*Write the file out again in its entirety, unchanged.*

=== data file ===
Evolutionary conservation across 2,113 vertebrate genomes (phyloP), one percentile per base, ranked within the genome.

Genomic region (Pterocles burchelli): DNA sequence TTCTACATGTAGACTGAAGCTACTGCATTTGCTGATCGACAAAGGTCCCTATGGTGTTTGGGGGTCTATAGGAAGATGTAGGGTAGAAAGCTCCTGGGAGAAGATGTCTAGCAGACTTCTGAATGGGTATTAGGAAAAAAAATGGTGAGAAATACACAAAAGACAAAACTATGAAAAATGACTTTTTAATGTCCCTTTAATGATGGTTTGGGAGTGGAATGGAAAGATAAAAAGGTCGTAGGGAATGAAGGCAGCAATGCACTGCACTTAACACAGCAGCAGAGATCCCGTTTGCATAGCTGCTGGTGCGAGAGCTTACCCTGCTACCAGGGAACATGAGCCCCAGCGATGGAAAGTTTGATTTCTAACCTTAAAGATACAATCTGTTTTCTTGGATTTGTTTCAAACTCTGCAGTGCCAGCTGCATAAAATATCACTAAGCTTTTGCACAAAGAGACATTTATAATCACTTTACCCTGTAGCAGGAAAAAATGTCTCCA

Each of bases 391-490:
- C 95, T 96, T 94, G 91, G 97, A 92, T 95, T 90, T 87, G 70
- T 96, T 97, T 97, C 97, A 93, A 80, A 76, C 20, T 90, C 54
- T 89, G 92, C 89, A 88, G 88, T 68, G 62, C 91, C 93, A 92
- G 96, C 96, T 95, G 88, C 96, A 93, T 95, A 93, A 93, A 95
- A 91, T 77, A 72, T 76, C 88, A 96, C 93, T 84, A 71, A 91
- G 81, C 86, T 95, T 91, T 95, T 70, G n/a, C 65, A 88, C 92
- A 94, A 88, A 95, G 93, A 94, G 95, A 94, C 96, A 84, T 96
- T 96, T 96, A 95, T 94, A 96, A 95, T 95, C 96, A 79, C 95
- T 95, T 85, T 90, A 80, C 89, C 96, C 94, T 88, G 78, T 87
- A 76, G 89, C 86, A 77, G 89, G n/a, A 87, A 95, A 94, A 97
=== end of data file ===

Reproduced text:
Evolutionary conservation across 2,113 vertebrate genomes (phyloP), one percentile per base, ranked within the genome.

Genomic region (Pterocles burchelli): DNA sequence TTCTACATGTAGACTGAAGCTACTGCATTTGCTGATCGACAAAGGTCCCTATGGTGTTTGGGGGTCTATAGGAAGATGTAGGGTAGAAAGCTCCTGGGAGAAGATGTCTAGCAGACTTCTGAATGGGTATTAGGAAAAAAAATGGTGAGAAATACACAAAAGACAAAACTATGAAAAATGACTTTTTAATGTCCCTTTAATGATGGTTTGGGAGTGGAATGGAAAGATAAAAAGGTCGTAGGGAATGAAGGCAGCAATGCACTGCACTTAACACAGCAGCAGAGATCCCGTTTGCATAGCTGCTGGTGCGAGAGCTTACCCTGCTACCAGGGAACATGAGCCCCAGCGATGGAAAGTTTGATTTCTAACCTTAAAGATACAATCTGTTTTCTTGGATTTGTTTCAAACTCTGCAGTGCCAGCTGCATAAAATATCACTAAGCTTTTGCACAAAGAGACATTTATAATCACTTTACCCTGTAGCAGGAAAAAATGTCTCCA

Each of bases 391-490:
- C 95, T 96, T 94, G 91, G 97, A 92, T 95, T 90, T 87, G 70
- T 96, T 97, T 97, C 97, A 93, A 80, A 76, C 20, T 90, C 54
- T 89, G 92, C 89, A 88, G 88, T 68, G 62, C 91, C 93, A 92
- G 96, C 96, T 95, G 88, C 96, A 93, T 95, A 93, A 93, A 95
- A 91, T 77, A 72, T 76, C 88, A 96, C 93, T 84, A 71, A 91
- G 81, C 86, T 95, T 91, T 95, T 70, G n/a, C 65, A 88, C 92
- A 94, A 88, A 95, G 93, A 94, G 95, A 94, C 96, A 84, T 96
- T 96, T 96, A 95, T 94, A 96, A 95, T 95, C 96, A 79, C 95
- T 95, T 85, T 90, A 80, C 89, C 96, C 94, T 88, G 78, T 87
- A 76, G 89, C 86, A 77, G 89, G n/a, A 87, A 95, A 94, A 97